This 3-item measure assessed the perceived difficulty of the goals that participants set for aquatic exercise class attendance in the subsequent week, month, and year. A sample item was “The goals I set for the number of times I will attend my aquatic aerobics class in a month are.” Each item was rated on a 0–7-point Likert scale (0 = I don't set goals, 7 = very difficult). For each participant, a mean value for the 3 items was calculated and used in the analyses. This measure had good reliability, factorial validity, and predictive validity in previous research (28) and exhibited good internal consistency in this study (Cronbach's α = 0.92).
This 3-item measure assessed the perceived specificity of the goals that participants set for aquatic exercise class attendance in the subsequent week, month, and year. A sample item was “The goals I set for the number of times I will attend my aquatic aerobics class in a week are.” Each item was rated on a 0–7-point Likert scale (0 = I don't set goals; 7 = very specific). For each participant, a mean value for the 3 items was calculated and used in the analyses. This measure had good reliability, factorial validity, and predictive validity in previous research (28) and exhibited good internal consistency in this study (Cronbach's α = 0.88).
This 3-item measure assessed participants' confidence in their abilities to attend aquatics classes 1 day, 2 days, and 3 days per week for the subsequent 8 weeks. Consistent with other research in this area (30), participants answered each item on a 0–100% Likert scale (0% = not at all confident, 100% = completely confident). For each participant, an overall mean value for the 3 items was calculated and used in the analyses. Adequate internal consistency for this measure was found in the present study (Cronbach's α = 0.69).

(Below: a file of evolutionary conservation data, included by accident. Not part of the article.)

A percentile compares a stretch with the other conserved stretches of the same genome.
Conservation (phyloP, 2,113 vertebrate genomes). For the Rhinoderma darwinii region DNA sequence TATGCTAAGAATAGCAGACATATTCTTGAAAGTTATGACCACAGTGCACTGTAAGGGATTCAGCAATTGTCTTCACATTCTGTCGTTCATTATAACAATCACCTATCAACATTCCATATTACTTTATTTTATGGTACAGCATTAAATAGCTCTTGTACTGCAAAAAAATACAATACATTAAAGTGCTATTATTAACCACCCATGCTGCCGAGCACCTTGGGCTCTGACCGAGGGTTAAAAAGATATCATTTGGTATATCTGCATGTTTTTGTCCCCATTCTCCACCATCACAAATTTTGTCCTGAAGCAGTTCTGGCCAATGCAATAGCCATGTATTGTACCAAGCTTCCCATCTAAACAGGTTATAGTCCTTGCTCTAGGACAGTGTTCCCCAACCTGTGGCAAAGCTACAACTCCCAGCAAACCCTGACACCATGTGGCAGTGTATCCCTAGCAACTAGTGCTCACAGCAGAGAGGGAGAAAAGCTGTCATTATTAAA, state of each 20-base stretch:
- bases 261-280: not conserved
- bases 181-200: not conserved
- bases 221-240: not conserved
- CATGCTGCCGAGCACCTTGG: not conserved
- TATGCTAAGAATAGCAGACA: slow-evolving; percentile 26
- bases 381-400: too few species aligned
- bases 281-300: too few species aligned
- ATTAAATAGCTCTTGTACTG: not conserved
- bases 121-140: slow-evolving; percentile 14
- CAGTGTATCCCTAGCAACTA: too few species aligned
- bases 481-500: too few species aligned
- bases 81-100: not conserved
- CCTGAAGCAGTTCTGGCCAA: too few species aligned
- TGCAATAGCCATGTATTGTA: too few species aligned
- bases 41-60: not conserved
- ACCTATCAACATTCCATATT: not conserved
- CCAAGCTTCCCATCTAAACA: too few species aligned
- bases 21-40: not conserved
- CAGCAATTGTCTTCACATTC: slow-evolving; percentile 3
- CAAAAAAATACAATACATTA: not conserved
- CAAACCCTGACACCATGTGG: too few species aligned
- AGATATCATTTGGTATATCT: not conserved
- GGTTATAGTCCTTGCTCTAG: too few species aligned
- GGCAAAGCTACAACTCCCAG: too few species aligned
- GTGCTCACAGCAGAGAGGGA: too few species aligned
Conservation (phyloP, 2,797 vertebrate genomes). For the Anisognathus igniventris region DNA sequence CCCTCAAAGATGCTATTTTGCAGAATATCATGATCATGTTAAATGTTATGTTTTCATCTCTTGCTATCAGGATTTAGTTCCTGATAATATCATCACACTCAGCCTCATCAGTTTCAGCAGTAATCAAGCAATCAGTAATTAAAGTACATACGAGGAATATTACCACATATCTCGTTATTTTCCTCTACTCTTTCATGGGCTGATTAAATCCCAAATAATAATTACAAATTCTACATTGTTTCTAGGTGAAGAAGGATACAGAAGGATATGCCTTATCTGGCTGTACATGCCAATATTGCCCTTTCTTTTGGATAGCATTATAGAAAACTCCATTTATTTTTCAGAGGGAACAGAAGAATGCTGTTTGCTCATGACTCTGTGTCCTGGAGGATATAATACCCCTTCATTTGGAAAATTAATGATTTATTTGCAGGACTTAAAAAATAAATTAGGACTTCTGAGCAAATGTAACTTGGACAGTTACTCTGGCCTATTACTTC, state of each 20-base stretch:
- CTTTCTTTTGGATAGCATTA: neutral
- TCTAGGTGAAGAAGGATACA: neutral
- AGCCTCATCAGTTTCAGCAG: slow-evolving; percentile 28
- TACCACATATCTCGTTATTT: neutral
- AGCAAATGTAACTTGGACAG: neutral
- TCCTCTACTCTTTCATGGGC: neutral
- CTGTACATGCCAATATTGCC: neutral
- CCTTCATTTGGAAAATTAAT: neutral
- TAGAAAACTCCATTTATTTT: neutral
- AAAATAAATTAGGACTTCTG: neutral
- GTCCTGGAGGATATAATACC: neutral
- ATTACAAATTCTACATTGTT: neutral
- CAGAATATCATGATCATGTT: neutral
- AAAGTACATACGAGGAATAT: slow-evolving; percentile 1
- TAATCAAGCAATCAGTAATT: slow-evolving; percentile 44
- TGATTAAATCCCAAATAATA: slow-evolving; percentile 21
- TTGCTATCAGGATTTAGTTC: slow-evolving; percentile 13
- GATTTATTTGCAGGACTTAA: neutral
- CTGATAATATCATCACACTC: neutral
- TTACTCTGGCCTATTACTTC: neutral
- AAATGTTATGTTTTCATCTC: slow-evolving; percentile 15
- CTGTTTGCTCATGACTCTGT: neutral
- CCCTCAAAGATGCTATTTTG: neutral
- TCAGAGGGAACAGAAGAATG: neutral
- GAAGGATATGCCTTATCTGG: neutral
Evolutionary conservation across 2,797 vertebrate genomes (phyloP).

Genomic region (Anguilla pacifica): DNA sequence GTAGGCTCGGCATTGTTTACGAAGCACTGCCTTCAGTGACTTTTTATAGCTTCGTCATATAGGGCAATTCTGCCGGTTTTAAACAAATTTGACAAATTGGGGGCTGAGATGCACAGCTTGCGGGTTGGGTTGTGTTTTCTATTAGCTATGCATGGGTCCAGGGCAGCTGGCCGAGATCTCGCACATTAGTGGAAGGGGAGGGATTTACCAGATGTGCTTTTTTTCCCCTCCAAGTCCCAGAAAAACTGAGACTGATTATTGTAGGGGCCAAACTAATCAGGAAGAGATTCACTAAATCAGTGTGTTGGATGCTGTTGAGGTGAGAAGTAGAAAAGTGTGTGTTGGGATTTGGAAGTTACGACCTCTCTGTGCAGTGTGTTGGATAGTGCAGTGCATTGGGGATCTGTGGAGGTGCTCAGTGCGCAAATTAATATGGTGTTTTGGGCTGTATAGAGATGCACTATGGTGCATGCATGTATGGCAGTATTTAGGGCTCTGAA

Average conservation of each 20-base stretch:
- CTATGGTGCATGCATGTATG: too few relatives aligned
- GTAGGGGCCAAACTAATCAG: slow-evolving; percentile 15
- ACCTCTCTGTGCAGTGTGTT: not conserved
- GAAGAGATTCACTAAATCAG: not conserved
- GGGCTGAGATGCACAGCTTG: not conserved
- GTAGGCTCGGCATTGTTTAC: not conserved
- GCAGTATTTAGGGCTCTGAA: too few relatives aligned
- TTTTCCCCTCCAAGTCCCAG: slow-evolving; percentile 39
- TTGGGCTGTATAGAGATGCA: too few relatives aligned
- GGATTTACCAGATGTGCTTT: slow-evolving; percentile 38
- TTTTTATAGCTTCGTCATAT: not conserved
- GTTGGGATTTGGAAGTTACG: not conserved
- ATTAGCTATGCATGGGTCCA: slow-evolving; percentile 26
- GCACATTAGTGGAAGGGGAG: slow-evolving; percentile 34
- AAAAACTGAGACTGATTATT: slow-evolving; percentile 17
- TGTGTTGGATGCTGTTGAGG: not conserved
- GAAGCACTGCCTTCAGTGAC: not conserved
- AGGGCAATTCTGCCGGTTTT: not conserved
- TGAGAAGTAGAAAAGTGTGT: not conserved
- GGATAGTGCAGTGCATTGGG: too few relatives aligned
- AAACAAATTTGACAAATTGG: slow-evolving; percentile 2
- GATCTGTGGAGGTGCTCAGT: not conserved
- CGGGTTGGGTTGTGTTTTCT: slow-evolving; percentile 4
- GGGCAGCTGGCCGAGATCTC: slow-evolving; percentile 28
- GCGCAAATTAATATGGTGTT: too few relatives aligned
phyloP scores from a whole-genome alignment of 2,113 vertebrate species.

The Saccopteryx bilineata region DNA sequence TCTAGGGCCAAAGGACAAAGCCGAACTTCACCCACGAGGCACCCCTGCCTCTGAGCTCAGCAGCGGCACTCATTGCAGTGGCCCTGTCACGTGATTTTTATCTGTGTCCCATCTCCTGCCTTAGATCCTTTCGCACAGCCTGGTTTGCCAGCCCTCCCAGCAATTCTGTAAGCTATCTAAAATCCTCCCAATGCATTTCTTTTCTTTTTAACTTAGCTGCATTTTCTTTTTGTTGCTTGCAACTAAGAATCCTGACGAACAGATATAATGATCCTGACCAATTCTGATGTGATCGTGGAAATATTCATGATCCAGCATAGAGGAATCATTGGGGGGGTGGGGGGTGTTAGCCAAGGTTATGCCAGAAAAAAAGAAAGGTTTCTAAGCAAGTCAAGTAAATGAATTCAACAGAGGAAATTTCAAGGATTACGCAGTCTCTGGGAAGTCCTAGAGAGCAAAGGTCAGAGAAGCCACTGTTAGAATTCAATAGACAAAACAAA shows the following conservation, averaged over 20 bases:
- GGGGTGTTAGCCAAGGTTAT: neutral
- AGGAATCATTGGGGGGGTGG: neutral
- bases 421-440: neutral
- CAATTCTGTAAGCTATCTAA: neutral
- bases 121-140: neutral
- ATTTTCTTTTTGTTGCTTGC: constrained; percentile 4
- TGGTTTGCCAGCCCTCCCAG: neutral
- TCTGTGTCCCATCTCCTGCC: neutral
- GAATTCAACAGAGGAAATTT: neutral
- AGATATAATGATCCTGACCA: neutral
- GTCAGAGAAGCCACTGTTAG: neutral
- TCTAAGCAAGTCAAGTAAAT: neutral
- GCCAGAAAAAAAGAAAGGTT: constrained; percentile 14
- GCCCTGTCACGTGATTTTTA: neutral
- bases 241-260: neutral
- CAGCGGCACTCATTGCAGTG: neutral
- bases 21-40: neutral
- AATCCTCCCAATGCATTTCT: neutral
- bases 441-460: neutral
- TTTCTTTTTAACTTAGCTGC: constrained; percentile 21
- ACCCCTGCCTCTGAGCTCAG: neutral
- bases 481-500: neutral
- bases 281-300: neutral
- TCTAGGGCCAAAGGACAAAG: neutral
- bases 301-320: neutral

This measure assessed participants' confidence in their abilities to perform 8 tasks related to scheduling exercise into their daily routine for the subsequent 8 weeks (32). Sample items included making aquatic exercise sessions high on their priority list of weekly activities and making sure they did not miss a whole week of aquatic classes. Participants answered each item on a 0–100% Likert scale (0% = not at all confident, 100% = completely confident). For each participant, an overall mean value for the 8 items was calculated and used in the analyses. This measure had adequate internal consistency, predictive validity, and concurrent validity in previous research (42, 43) and had good internal consistency in the present study (Cronbach's α = 0.94).
Aquatic exercise attendance.
Attendance at scheduled aquatic classes over the 8-week period following questionnaire administration served as a measure of exercise. Attendance of study participants was recorded by the aquatics instructors. Because participants were registered for 2–5 aquatics class sessions each week, a standardization procedure was conducted. In order to standardize the unequal number of aquatic class sessions, a mean percentage of 8-week attendance was calculated for each participant by first dividing the total number of classes attended by the total number of registered classes for each participant. This value was multiplied by 100 to arrive at an overall mean attendance percentage. This procedure has been used in previously published exercise research (32, 34, 41).
Upon study approval by the Institutional Review Board at Kansas State University, participants were recruited from 14 Arthritis Foundation Aquatics Program sites in a midwestern state. The sites offered the program, which involved range of motion, strengthening, and endurance exercises, for 1 hour on 2–5 days each week. Participants were recruited immediately after a selected class or at a scheduled meeting that took place outside of the normally scheduled class time. Individuals who agreed to participate completed the questionnaire at this time (n = 64) or returned the questionnaire to their instructor within 2 days (n = 152). In the latter case, instructors then mailed the completed questionnaires to the researchers. Finally, instructors recorded aquatic class attendance of study participants for the following 8 weeks.